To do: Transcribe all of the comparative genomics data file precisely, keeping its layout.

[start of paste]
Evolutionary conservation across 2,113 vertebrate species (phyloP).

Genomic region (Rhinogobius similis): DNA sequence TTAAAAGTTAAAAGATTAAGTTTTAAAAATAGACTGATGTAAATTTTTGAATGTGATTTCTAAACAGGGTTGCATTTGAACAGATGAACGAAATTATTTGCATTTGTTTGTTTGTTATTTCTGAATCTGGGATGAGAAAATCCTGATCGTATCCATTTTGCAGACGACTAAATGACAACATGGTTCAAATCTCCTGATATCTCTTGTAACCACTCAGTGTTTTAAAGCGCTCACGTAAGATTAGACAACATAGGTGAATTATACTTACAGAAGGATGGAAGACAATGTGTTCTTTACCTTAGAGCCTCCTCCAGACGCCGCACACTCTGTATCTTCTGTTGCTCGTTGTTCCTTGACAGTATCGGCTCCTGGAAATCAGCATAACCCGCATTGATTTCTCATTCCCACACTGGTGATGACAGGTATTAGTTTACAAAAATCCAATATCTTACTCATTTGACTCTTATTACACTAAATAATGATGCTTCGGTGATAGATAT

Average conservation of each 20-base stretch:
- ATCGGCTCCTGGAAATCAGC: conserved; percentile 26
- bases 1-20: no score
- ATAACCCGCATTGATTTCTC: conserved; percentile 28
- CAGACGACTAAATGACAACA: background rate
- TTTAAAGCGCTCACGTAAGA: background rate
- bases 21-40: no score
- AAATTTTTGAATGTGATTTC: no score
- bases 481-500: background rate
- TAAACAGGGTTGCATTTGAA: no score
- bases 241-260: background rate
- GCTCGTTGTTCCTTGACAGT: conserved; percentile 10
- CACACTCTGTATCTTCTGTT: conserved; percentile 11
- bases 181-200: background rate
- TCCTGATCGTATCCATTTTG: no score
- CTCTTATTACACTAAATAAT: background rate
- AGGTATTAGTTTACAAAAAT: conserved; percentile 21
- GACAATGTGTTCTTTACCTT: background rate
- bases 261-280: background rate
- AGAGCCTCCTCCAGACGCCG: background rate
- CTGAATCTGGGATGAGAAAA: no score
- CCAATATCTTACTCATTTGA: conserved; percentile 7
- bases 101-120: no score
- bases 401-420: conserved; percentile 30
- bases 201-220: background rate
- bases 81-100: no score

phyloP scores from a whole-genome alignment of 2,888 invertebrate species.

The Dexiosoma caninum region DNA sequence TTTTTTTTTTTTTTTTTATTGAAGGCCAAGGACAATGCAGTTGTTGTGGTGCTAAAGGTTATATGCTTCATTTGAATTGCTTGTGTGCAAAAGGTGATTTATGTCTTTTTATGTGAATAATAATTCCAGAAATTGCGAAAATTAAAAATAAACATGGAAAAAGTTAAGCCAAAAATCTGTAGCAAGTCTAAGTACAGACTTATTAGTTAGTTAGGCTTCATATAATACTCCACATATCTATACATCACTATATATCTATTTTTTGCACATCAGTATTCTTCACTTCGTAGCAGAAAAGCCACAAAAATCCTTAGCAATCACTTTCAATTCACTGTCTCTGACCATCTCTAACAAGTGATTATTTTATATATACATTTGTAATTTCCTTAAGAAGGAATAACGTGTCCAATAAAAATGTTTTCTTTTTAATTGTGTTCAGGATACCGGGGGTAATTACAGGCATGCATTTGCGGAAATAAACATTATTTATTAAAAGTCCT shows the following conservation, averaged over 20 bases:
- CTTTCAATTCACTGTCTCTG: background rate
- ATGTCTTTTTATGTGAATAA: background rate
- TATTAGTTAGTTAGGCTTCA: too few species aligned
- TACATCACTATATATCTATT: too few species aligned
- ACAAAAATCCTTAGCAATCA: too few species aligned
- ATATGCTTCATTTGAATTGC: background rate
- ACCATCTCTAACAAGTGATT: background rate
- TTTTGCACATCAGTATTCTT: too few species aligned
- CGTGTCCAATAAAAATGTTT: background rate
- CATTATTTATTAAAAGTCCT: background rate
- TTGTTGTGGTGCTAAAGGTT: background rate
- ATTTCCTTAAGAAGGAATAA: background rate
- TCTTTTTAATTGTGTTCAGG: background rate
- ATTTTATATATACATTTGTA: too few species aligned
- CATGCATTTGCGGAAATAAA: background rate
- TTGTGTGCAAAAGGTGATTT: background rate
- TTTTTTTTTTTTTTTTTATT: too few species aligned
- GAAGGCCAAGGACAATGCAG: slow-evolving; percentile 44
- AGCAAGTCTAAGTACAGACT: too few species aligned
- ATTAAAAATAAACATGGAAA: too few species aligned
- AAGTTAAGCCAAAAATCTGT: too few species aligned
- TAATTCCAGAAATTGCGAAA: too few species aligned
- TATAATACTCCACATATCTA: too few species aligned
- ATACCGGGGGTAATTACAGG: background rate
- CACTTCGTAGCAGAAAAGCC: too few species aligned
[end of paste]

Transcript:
Evolutionary conservation across 2,113 vertebrate species (phyloP).

Genomic region (Rhinogobius similis): DNA sequence TTAAAAGTTAAAAGATTAAGTTTTAAAAATAGACTGATGTAAATTTTTGAATGTGATTTCTAAACAGGGTTGCATTTGAACAGATGAACGAAATTATTTGCATTTGTTTGTTTGTTATTTCTGAATCTGGGATGAGAAAATCCTGATCGTATCCATTTTGCAGACGACTAAATGACAACATGGTTCAAATCTCCTGATATCTCTTGTAACCACTCAGTGTTTTAAAGCGCTCACGTAAGATTAGACAACATAGGTGAATTATACTTACAGAAGGATGGAAGACAATGTGTTCTTTACCTTAGAGCCTCCTCCAGACGCCGCACACTCTGTATCTTCTGTTGCTCGTTGTTCCTTGACAGTATCGGCTCCTGGAAATCAGCATAACCCGCATTGATTTCTCATTCCCACACTGGTGATGACAGGTATTAGTTTACAAAAATCCAATATCTTACTCATTTGACTCTTATTACACTAAATAATGATGCTTCGGTGATAGATAT

Average conservation of each 20-base stretch:
- ATCGGCTCCTGGAAATCAGC: conserved; percentile 26
- bases 1-20: no score
- ATAACCCGCATTGATTTCTC: conserved; percentile 28
- CAGACGACTAAATGACAACA: background rate
- TTTAAAGCGCTCACGTAAGA: background rate
- bases 21-40: no score
- AAATTTTTGAATGTGATTTC: no score
- bases 481-500: background rate
- TAAACAGGGTTGCATTTGAA: no score
- bases 241-260: background rate
- GCTCGTTGTTCCTTGACAGT: conserved; percentile 10
- CACACTCTGTATCTTCTGTT: conserved; percentile 11
- bases 181-200: background rate
- TCCTGATCGTATCCATTTTG: no score
- CTCTTATTACACTAAATAAT: background rate
- AGGTATTAGTTTACAAAAAT: conserved; percentile 21
- GACAATGTGTTCTTTACCTT: background rate
- bases 261-280: background rate
- AGAGCCTCCTCCAGACGCCG: background rate
- CTGAATCTGGGATGAGAAAA: no score
- CCAATATCTTACTCATTTGA: conserved; percentile 7
- bases 101-120: no score
- bases 401-420: conserved; percentile 30
- bases 201-220: background rate
- bases 81-100: no score

phyloP scores from a whole-genome alignment of 2,888 invertebrate species.

The Dexiosoma caninum region DNA sequence TTTTTTTTTTTTTTTTTATTGAAGGCCAAGGACAATGCAGTTGTTGTGGTGCTAAAGGTTATATGCTTCATTTGAATTGCTTGTGTGCAAAAGGTGATTTATGTCTTTTTATGTGAATAATAATTCCAGAAATTGCGAAAATTAAAAATAAACATGGAAAAAGTTAAGCCAAAAATCTGTAGCAAGTCTAAGTACAGACTTATTAGTTAGTTAGGCTTCATATAATACTCCACATATCTATACATCACTATATATCTATTTTTTGCACATCAGTATTCTTCACTTCGTAGCAGAAAAGCCACAAAAATCCTTAGCAATCACTTTCAATTCACTGTCTCTGACCATCTCTAACAAGTGATTATTTTATATATACATTTGTAATTTCCTTAAGAAGGAATAACGTGTCCAATAAAAATGTTTTCTTTTTAATTGTGTTCAGGATACCGGGGGTAATTACAGGCATGCATTTGCGGAAATAAACATTATTTATTAAAAGTCCT shows the following conservation, averaged over 20 bases:
- CTTTCAATTCACTGTCTCTG: background rate
- ATGTCTTTTTATGTGAATAA: background rate
- TATTAGTTAGTTAGGCTTCA: too few species aligned
- TACATCACTATATATCTATT: too few species aligned
- ACAAAAATCCTTAGCAATCA: too few species aligned
- ATATGCTTCATTTGAATTGC: background rate
- ACCATCTCTAACAAGTGATT: background rate
- TTTTGCACATCAGTATTCTT: too few species aligned
- CGTGTCCAATAAAAATGTTT: background rate
- CATTATTTATTAAAAGTCCT: background rate
- TTGTTGTGGTGCTAAAGGTT: background rate
- ATTTCCTTAAGAAGGAATAA: background rate
- TCTTTTTAATTGTGTTCAGG: background rate
- ATTTTATATATACATTTGTA: too few species aligned
- CATGCATTTGCGGAAATAAA: background rate
- TTGTGTGCAAAAGGTGATTT: background rate
- TTTTTTTTTTTTTTTTTATT: too few species aligned
- GAAGGCCAAGGACAATGCAG: slow-evolving; percentile 44
- AGCAAGTCTAAGTACAGACT: too few species aligned
- ATTAAAAATAAACATGGAAA: too few species aligned
- AAGTTAAGCCAAAAATCTGT: too few species aligned
- TAATTCCAGAAATTGCGAAA: too few species aligned
- TATAATACTCCACATATCTA: too few species aligned
- ATACCGGGGGTAATTACAGG: background rate
- CACTTCGTAGCAGAAAAGCC: too few species aligned